Between 2024 and 2026, Rega plans to modernise its entire helicopter fleet. In future, 21 rescue helicopters in the five-blade configuration of the Airbus H145 will come to the aid of people in an emergency. These will replace not only the lowland fleet, but also the 11 AgustaWestland Da Vinci mountain helicopters currently in operation. Over the next two years, Rega will therefore have to retrain two-thirds of its cockpit crew members on the new helicopter type. However, a large part of this retraining can now take place at Lufthansa Aviation Training (LAT) in Opfikon (Canton Zurich) thanks to the acquisition of an own helicopter simulator for the Airbus H145. Until now, the crews have had to travel to northern Germany for H145 simulator training.
One simulator for several helicopter types
The new helicopter simulator is a so-called full flight simulator of the highest certification category, which functions with a “roll-on/roll-off” system. This enables replica cockpits of different helicopter types to be used on the same platform. Besides the H145, Rega has procured two other cockpits: an Airbus H125 module in collaboration with Swiss Helicopter AG and a second one for the helicopter type, Leonardo AW169. LAT will operate the simulators and also offer free capacities to third parties.
Highly trained cockpit crews are fundamental for performing rescue flights safely and successfully. In the simulator, Rega’s cockpit crews – that is, pilots and paramedics – have the opportunity to efficiently train standard situations and emergency procedures that would hardly, if at all, be possible to practise in real life. Moreover, on doing so, they neither generate noise nor pollute the environment. The helicopter crews spend a total of around 1,000 hours per year in the simulator.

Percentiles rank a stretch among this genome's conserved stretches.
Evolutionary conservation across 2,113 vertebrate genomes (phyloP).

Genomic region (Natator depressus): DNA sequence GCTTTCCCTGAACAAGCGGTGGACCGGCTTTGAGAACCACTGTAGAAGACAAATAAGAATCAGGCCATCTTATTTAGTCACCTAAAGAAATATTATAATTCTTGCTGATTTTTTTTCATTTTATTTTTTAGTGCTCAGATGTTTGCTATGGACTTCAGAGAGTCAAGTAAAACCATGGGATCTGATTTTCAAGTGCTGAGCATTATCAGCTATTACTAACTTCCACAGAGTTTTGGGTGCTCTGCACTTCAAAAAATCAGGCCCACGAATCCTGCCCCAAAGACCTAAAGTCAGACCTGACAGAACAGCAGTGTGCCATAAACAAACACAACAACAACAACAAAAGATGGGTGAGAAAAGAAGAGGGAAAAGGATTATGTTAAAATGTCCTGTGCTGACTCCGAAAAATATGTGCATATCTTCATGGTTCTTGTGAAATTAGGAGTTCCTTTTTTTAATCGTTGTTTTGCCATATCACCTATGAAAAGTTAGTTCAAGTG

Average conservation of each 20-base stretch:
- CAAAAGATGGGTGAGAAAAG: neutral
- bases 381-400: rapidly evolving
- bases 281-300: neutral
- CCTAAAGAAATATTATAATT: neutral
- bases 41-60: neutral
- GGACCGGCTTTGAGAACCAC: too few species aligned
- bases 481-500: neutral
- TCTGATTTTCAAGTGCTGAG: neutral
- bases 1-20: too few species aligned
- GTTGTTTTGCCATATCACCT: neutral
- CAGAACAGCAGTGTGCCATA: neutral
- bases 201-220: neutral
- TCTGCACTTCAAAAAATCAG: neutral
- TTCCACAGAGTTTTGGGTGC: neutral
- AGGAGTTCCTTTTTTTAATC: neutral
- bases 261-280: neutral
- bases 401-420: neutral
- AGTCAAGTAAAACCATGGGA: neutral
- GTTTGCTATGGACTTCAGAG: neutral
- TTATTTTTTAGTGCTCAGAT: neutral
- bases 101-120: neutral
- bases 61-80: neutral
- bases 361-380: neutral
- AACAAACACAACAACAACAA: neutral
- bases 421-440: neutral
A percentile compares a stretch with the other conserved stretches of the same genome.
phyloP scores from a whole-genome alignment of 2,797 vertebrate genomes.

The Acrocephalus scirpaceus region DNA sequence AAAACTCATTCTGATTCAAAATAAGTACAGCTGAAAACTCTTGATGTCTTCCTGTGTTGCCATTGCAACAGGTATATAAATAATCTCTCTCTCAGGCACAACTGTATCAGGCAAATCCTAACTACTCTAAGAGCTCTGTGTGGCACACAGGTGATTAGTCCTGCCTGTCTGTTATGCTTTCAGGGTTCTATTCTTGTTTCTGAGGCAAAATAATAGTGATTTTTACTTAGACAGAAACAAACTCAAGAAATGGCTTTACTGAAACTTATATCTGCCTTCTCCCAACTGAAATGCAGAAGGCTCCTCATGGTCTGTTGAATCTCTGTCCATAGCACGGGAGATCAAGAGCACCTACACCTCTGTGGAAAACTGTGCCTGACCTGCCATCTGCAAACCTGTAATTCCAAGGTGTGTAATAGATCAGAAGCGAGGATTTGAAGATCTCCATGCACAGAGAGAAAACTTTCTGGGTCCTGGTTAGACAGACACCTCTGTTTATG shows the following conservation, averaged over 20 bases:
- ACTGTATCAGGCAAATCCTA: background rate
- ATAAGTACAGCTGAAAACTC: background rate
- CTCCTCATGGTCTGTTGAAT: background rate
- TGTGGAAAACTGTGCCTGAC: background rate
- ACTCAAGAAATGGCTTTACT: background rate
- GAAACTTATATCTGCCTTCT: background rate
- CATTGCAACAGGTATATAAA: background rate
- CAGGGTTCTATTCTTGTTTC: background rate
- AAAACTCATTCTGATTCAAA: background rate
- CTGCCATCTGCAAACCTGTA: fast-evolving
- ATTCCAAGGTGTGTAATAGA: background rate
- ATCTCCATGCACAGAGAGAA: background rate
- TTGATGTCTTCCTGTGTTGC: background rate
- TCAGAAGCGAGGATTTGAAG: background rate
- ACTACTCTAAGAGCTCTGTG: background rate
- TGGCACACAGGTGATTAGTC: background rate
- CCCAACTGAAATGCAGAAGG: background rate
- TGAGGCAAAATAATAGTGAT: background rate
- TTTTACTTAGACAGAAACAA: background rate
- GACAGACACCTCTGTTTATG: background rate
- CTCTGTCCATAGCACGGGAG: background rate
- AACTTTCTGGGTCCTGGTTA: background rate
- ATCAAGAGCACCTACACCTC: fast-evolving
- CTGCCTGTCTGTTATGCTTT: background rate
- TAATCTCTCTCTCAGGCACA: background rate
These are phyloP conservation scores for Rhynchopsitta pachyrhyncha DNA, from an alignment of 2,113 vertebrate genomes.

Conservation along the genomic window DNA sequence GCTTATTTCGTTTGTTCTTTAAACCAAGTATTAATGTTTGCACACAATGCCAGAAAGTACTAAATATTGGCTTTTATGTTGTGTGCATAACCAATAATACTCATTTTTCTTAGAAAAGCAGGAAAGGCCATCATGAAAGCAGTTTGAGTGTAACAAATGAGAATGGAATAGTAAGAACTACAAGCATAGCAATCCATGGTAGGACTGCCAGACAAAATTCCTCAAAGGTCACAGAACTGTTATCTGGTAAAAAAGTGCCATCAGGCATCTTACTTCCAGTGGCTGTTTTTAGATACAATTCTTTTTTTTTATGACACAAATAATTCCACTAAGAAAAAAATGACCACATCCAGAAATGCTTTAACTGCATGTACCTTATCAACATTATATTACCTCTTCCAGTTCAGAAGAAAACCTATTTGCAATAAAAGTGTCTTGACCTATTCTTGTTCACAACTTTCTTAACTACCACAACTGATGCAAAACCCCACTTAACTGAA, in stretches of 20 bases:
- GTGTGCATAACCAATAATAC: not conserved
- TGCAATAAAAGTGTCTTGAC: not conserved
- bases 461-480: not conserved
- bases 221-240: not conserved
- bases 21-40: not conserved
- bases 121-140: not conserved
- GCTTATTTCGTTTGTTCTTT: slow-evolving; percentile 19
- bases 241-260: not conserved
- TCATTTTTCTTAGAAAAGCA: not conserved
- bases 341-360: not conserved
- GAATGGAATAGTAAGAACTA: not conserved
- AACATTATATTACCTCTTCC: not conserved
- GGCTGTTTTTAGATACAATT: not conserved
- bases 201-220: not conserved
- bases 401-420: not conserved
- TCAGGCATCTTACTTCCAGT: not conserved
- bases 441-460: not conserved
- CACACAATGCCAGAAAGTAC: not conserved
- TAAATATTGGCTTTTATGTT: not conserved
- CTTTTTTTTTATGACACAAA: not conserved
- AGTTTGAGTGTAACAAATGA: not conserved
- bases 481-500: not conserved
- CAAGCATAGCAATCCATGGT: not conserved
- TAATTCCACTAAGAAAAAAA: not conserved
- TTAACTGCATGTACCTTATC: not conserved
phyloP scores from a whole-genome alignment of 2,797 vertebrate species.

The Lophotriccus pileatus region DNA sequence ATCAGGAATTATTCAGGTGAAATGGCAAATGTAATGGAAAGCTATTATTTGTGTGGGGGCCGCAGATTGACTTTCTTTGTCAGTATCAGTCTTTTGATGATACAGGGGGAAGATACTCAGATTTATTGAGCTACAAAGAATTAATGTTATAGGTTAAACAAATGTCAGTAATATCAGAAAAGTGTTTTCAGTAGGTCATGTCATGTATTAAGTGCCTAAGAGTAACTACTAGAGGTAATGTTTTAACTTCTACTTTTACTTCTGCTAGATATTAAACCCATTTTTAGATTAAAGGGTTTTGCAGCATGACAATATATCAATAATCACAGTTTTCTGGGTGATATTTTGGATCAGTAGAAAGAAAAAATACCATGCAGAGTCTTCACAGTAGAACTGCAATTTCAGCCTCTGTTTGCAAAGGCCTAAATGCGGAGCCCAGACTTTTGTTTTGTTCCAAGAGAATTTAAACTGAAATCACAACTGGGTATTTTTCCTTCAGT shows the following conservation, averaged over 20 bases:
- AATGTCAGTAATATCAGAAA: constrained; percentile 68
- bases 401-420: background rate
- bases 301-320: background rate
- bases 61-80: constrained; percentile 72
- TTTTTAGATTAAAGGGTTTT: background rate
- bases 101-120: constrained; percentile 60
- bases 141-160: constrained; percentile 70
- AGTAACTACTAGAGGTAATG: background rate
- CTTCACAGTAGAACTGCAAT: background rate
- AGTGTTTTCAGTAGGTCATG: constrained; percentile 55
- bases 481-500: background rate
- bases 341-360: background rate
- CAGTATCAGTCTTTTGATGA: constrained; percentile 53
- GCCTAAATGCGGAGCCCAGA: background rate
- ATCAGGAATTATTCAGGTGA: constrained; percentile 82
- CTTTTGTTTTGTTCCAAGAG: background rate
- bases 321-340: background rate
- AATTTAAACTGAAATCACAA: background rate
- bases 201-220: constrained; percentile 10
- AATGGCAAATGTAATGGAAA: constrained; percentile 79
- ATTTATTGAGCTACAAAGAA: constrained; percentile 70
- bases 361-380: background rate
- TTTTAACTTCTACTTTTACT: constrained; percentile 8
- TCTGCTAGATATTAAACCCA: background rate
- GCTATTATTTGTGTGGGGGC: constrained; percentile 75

More flexibility for jet crews
Not just the helicopter crews, but also the pilots of the three ambulance jets train regularly in a flight simulator. Rega’s 28 jet pilots are required to complete their legally prescribed training in the simulator twice a year. Previously, the crews did their training in Montreal, Canada, where the nearest simulator for the aircraft type deployed by Rega – the Bombardier Challenger 650 – was located.
By investing in an own Challenger 650 simulator, these training exercises can now be carried out in the immediate vicinity of Zurich Airport in a hangar at LAT. As a result, the cockpit crews are more quickly available for repatriation missions after a training session. This simplifies the duty planning for the jet crew members and increases their availability for the benefit of the patients. In addition, it eliminates the flight and accommodation costs of transatlantic trips.